Thursday, October 22, 2015

Blue & Gold Jacket

The last week and a half have been spent working on a jacket. I've been collecting royal blue and gold metallic fabric for some time now, with a jacket in mind. It started with a gorgeous piece of Jacquard woven Japanese fabric in deep blue and gold. This turned out to be a problem fabric, as it shredded on the seam lines and was made of polyester so it wanted to shrink or melt when touched with an iron. I got a jacket pattern last time I went to the coast, called "Butterfly Jacket" by Ricki Bremer. I think I just bought it because I liked the fabric the sample was made out of. Also the raglan sleeves interested me, because every jacket I've tried on lately has been too tight on the upper arms. The sizes went up to 3x, so I got the pattern. It began with a muslin foundation to piece the patchwork onto, I cut up a bit of my fabric into 7" wide strips. It called for squares, but I cut mine anywhere from 4" to 9" long, to give more variety to the design. These were sewn into rows and then flip and sewn onto the muslin for stability and shaping. The pattern looked HUGE. It did not have several sizes, only a 16 and a 3XL "Goddess size," and I fell some where in between, maybe "Princess" size. So measuring at the hip, I decided to take out about 8", 2" each on the front panels and 4" on the back piece. It went together fairly easily, it even had a lining and one of my fabrics was a 4 yard piece, just enough. Well it did not fit well, frowny face, It was still too big, but the main problem was the raglan sleeves, just TOO much fabric "pooching" out all over.
So, I was unhappy with my efforts and the fit, just a waste of time and GOOD fabric. Several solutions are available, I can cut it apart and slim down the raglan sleeves, or get a different pattern and cut it from the excess of fabric in the jacket. I think the pieces are big enough to just cut out new pattern pieces. So I sit and wait as I make up my mind, but I hate to waste all that wonderful fabric.
This is one of the reasons I don't sew clothes for myself, I've made skirts and blouses before, and several quilted vests, which I had to tweak the pattern to fit. But clothes sewing is NOT my forte. I am so glad I did not cut up my hand dyed silk noil for this jacket. or do any embellishing or beading. The blue was good fabric but it still was a trial run before I cut up the silk.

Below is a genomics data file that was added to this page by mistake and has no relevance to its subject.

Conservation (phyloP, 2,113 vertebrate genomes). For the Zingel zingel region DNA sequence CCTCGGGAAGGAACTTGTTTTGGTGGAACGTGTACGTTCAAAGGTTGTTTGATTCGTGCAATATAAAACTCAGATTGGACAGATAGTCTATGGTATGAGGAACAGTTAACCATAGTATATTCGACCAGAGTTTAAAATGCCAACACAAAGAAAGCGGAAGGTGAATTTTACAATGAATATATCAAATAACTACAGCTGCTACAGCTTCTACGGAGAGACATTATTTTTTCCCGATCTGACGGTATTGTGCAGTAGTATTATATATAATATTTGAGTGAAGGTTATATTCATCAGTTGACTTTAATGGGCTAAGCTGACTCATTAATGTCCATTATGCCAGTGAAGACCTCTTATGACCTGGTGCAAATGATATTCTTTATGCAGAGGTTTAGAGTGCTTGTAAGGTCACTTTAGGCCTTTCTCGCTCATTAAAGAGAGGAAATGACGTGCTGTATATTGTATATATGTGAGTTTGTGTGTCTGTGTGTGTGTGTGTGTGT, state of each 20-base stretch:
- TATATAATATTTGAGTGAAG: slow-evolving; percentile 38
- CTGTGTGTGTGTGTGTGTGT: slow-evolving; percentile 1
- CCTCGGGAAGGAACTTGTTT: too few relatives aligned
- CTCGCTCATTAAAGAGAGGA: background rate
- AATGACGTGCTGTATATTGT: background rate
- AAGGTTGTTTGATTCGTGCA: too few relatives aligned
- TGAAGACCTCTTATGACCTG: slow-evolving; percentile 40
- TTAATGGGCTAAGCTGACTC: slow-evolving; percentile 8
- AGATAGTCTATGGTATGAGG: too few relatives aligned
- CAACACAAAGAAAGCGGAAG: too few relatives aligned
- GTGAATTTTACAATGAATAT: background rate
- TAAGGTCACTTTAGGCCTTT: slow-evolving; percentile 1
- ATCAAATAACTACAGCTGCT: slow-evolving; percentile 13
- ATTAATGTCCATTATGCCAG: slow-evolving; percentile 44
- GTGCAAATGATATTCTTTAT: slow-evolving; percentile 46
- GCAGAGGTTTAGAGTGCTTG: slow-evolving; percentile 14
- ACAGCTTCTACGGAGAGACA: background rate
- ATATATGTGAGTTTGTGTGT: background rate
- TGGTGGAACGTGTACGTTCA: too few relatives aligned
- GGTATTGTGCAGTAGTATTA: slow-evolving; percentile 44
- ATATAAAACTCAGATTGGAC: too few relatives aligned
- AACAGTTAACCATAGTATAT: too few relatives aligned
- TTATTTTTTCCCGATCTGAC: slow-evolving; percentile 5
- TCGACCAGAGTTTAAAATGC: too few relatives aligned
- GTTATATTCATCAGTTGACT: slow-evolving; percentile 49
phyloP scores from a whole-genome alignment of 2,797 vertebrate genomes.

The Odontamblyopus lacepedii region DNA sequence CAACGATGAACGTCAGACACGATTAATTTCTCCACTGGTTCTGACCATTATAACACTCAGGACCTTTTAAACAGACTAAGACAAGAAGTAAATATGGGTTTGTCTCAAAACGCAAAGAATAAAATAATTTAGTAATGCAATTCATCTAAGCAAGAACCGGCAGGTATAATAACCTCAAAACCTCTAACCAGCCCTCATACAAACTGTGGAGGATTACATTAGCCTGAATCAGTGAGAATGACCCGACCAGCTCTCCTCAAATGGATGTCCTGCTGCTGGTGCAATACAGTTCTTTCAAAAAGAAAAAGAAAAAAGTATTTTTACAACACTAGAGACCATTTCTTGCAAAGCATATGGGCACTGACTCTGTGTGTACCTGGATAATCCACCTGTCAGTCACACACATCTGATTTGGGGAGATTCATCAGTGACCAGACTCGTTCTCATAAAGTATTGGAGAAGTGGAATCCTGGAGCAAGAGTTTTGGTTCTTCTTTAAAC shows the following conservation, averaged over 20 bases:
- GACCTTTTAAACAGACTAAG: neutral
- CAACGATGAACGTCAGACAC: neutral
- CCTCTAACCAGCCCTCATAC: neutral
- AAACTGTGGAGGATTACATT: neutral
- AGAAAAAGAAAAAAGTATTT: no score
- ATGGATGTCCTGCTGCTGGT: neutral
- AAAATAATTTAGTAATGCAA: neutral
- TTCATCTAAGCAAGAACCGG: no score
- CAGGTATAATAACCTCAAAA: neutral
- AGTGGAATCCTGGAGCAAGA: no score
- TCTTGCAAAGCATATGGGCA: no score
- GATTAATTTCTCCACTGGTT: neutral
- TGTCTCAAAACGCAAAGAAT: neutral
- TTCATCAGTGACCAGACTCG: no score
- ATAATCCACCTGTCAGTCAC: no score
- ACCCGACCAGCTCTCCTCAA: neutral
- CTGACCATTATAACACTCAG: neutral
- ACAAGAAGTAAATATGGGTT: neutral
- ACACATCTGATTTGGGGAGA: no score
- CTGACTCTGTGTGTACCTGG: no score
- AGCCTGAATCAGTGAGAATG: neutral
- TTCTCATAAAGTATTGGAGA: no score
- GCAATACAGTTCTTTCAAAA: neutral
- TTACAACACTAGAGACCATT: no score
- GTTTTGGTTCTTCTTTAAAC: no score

On Friday I will link this post to Nina-Marie's "Off the Wall Friday" click on the link in the right hand column to see what other very talented artists are doing.

Friday, October 9, 2015

Purple Frogs Under the Bridge

Several more Row by Row strips are finished. The Freemont St. Bridge in Portland, Oregon, has paper pieced trees on either side, and lots of fusible bias. The wider pieces were just ironed with a hem. Everything was held in place by lots of pins until I could get it fused down and then stitched. The difficult part was to keep the uprights, vertical and not wavy. This pattern came from A Common Thread. The Purple Frog Quilt Shop in Jefferson, Oregon, could only make a quilt with guess what? Purple frogs! Everyone wanted this pattern, the shop is near Salem, and just off of I-5.
The water lily and dragonfly is from Ruby Street Quilts in Tumwater, Washington. It is a paper pieced hexagon pattern. I love this pattern, I used a white with metallic gold spots for the flowers and a silver metallic with black net print for the dragonfly wings. The photo does not due the beautiful fabrics justice. I ran out of the backing fabric and had to steal some from the back of the applique on another row. I pieced little tiny pieces together to get enough fabric to finish the dragonfly block. The yellow duckies are from Greenbaum's Quilted Forest in Salem, the big bellied ducks are from a primitive painting that Sylvia has, and the duck crossing sign is near by. The Alaska style fish are made with a fusible laser cut pattern. Unfortunately I could not buy the kit, so I had to make my own. The Salmon and Orca were not too difficult to cut out with sharp pointed scissors, but the tiny fin pieces on the halibut took a while, and I simplified it by drawing fewer cuts. It also came out 6" longer, so I must have mixed up the measurements on the attic windows setting. I'll just remove the last border, and I think it will be ok. These are still fun to do, but I want something more creative to occupy my time.

I am linking this to Nina-Marie's "Off the Wall Friday" click on the badge in the right hand column to see what other very talented textile artists are doing.